BOGOTA, Oct 4 (Reuters) - Colombia's oil sector on Saturday hit out at a proposed tax reform that the government has presented to Congress, arguing that higher duties on corporate earnings would damage the already troubled driver of the economy.
A bill was presented to Congress on Friday that seeks to raise an additional 53 trillion pesos ($26.2 billion) over the next four years, including a tax on earnings above 1 billion pesos at 12 percent, up from 9 percent currently.
The government also extended a bank transaction tax through 2018 and will ask Congress to approve a charge on individual assets above 1 billion pesos.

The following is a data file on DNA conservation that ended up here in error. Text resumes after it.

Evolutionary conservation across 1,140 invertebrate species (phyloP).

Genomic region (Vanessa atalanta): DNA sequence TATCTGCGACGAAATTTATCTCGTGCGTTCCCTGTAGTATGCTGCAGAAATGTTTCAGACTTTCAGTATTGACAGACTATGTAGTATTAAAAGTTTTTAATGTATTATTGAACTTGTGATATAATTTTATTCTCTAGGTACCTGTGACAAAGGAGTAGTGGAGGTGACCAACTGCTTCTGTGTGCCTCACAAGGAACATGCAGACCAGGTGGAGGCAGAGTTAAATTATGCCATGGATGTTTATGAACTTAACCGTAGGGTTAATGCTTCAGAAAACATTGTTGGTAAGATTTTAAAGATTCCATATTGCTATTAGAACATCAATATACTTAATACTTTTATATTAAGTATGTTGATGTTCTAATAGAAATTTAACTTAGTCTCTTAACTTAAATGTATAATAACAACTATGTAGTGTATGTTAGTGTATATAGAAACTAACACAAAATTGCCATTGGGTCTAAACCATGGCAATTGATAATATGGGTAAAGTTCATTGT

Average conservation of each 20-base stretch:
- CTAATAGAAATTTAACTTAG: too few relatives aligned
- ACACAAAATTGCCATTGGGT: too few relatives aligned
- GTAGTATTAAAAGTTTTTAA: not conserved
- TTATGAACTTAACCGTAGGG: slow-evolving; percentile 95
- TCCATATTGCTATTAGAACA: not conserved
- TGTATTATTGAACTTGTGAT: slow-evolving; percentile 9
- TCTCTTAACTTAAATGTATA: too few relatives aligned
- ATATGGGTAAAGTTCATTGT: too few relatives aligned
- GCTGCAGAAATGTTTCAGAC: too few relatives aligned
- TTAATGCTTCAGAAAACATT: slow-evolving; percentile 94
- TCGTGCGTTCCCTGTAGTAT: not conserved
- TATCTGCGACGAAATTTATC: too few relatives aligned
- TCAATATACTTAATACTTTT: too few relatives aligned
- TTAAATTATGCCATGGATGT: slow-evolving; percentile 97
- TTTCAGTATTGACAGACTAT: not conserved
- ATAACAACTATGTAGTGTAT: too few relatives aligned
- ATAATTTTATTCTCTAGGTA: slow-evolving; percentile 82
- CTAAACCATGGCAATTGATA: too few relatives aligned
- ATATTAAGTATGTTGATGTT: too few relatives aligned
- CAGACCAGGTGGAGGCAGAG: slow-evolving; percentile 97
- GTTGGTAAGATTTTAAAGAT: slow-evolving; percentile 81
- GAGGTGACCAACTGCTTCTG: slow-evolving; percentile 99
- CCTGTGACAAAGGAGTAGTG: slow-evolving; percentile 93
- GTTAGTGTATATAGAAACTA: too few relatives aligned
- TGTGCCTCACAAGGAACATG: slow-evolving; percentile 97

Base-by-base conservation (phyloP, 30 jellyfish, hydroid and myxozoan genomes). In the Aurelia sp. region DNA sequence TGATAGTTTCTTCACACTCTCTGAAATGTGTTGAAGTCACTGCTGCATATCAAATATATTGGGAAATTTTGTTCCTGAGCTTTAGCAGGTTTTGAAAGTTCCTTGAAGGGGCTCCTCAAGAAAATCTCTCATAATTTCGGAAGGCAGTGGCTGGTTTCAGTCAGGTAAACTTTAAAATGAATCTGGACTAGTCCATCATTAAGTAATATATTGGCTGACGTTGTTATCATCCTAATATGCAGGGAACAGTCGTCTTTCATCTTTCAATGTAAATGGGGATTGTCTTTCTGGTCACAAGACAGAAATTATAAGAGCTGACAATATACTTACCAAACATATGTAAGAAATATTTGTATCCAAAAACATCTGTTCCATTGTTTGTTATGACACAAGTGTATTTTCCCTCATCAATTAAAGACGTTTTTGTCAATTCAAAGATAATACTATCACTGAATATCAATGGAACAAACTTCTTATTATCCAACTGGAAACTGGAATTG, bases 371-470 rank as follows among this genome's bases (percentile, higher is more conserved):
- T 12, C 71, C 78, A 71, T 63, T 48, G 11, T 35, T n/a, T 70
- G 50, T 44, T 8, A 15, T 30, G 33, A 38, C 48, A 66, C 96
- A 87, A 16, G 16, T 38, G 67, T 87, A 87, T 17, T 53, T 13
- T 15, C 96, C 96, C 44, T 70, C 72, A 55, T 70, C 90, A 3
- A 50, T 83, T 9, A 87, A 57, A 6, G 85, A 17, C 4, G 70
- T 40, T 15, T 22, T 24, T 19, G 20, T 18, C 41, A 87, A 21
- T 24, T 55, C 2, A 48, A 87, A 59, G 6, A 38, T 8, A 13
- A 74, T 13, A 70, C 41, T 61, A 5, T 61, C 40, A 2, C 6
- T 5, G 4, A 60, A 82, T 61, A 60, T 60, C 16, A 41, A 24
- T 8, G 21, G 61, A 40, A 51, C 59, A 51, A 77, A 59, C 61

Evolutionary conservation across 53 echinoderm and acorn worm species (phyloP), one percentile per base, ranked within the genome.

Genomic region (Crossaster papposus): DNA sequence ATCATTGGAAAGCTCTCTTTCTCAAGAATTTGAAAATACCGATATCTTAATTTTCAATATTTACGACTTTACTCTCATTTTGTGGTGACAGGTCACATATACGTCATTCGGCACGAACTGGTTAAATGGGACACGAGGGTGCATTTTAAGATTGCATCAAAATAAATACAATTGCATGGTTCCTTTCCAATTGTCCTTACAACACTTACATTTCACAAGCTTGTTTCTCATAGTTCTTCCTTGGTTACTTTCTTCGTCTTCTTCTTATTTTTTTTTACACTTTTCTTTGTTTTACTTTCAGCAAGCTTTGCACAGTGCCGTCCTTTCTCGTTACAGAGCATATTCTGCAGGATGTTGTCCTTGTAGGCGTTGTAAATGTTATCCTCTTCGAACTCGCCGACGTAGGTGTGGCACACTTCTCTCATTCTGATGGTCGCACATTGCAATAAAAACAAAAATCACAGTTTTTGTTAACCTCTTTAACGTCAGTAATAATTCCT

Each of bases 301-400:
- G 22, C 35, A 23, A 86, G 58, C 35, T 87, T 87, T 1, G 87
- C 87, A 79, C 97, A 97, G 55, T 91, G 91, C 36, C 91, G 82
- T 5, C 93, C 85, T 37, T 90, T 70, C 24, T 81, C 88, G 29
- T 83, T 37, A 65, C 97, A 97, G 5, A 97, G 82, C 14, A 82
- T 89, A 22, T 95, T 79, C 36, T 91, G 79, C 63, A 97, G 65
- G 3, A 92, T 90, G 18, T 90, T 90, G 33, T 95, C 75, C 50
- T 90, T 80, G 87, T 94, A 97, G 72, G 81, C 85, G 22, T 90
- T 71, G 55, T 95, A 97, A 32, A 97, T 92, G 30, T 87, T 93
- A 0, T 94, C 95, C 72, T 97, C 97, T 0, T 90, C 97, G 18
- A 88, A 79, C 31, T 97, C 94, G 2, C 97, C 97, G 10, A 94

"Changing the tax structure will affect the push made over the last five years that the sector has made to the economy," the Colombian Oil Association said in a statement.
Congress is expected to approve the tax reform by year end.
The oil industry, the nation's biggest exporter, is one of the main drivers of growth in the $370 billion economy, but it has been hit hard in the last year by attacks by Marxist rebels on its pipelines and infrastructure, bringing less revenue for budgeted government investments.
Also, the government has been slow to award environmental licenses for drilling.
Colombia, the fourth biggest producer of crude in Latin America, pumps less than 1 million barrels a day and has reserves of about 2.4 billion barrels, equivalent to 6.6 years consumption.
(Reporting by Luis Jaime Acosta; Writing by Helen Murphy; Editing by Stephen Powell)
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